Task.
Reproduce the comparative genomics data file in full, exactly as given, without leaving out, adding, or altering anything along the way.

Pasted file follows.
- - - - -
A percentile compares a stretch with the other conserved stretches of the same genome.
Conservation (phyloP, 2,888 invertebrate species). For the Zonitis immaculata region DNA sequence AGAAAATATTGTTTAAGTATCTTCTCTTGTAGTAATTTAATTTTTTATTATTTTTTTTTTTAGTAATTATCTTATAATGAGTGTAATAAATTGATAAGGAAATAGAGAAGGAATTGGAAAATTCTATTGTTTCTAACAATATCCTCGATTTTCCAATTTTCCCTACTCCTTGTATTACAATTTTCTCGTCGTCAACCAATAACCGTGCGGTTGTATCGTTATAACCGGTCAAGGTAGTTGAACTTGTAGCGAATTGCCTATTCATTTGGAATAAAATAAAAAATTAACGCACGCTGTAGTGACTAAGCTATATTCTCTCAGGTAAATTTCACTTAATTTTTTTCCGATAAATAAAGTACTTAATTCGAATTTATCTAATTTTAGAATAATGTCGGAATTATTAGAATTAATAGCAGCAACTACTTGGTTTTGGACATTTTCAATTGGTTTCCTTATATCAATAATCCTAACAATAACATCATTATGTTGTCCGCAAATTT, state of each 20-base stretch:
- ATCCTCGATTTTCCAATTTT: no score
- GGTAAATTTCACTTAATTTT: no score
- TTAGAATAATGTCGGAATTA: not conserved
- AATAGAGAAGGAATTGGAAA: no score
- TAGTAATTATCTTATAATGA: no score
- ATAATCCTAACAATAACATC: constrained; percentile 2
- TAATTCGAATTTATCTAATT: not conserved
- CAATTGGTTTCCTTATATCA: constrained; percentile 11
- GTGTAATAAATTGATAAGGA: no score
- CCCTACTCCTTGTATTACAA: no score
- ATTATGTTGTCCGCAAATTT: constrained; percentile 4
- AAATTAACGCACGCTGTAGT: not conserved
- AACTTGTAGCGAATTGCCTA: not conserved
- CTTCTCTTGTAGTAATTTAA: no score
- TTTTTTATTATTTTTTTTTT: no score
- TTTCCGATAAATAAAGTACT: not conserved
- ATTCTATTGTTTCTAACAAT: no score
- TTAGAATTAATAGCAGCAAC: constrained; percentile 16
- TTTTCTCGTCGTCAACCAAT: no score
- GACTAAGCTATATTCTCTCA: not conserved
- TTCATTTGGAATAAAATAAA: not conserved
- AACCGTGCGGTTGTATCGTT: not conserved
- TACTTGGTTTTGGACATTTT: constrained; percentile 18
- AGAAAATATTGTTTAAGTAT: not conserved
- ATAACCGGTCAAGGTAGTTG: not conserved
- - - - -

A percentile compares a stretch with the other conserved stretches of the same genome.
Conservation (phyloP, 2,888 invertebrate species). For the Zonitis immaculata region DNA sequence AGAAAATATTGTTTAAGTATCTTCTCTTGTAGTAATTTAATTTTTTATTATTTTTTTTTTTAGTAATTATCTTATAATGAGTGTAATAAATTGATAAGGAAATAGAGAAGGAATTGGAAAATTCTATTGTTTCTAACAATATCCTCGATTTTCCAATTTTCCCTACTCCTTGTATTACAATTTTCTCGTCGTCAACCAATAACCGTGCGGTTGTATCGTTATAACCGGTCAAGGTAGTTGAACTTGTAGCGAATTGCCTATTCATTTGGAATAAAATAAAAAATTAACGCACGCTGTAGTGACTAAGCTATATTCTCTCAGGTAAATTTCACTTAATTTTTTTCCGATAAATAAAGTACTTAATTCGAATTTATCTAATTTTAGAATAATGTCGGAATTATTAGAATTAATAGCAGCAACTACTTGGTTTTGGACATTTTCAATTGGTTTCCTTATATCAATAATCCTAACAATAACATCATTATGTTGTCCGCAAATTT, state of each 20-base stretch:
- ATCCTCGATTTTCCAATTTT: no score
- GGTAAATTTCACTTAATTTT: no score
- TTAGAATAATGTCGGAATTA: not conserved
- AATAGAGAAGGAATTGGAAA: no score
- TAGTAATTATCTTATAATGA: no score
- ATAATCCTAACAATAACATC: constrained; percentile 2
- TAATTCGAATTTATCTAATT: not conserved
- CAATTGGTTTCCTTATATCA: constrained; percentile 11
- GTGTAATAAATTGATAAGGA: no score
- CCCTACTCCTTGTATTACAA: no score
- ATTATGTTGTCCGCAAATTT: constrained; percentile 4
- AAATTAACGCACGCTGTAGT: not conserved
- AACTTGTAGCGAATTGCCTA: not conserved
- CTTCTCTTGTAGTAATTTAA: no score
- TTTTTTATTATTTTTTTTTT: no score
- TTTCCGATAAATAAAGTACT: not conserved
- ATTCTATTGTTTCTAACAAT: no score
- TTAGAATTAATAGCAGCAAC: constrained; percentile 16
- TTTTCTCGTCGTCAACCAAT: no score
- GACTAAGCTATATTCTCTCA: not conserved
- TTCATTTGGAATAAAATAAA: not conserved
- AACCGTGCGGTTGTATCGTT: not conserved
- TACTTGGTTTTGGACATTTT: constrained; percentile 18
- AGAAAATATTGTTTAAGTAT: not conserved
- ATAACCGGTCAAGGTAGTTG: not conserved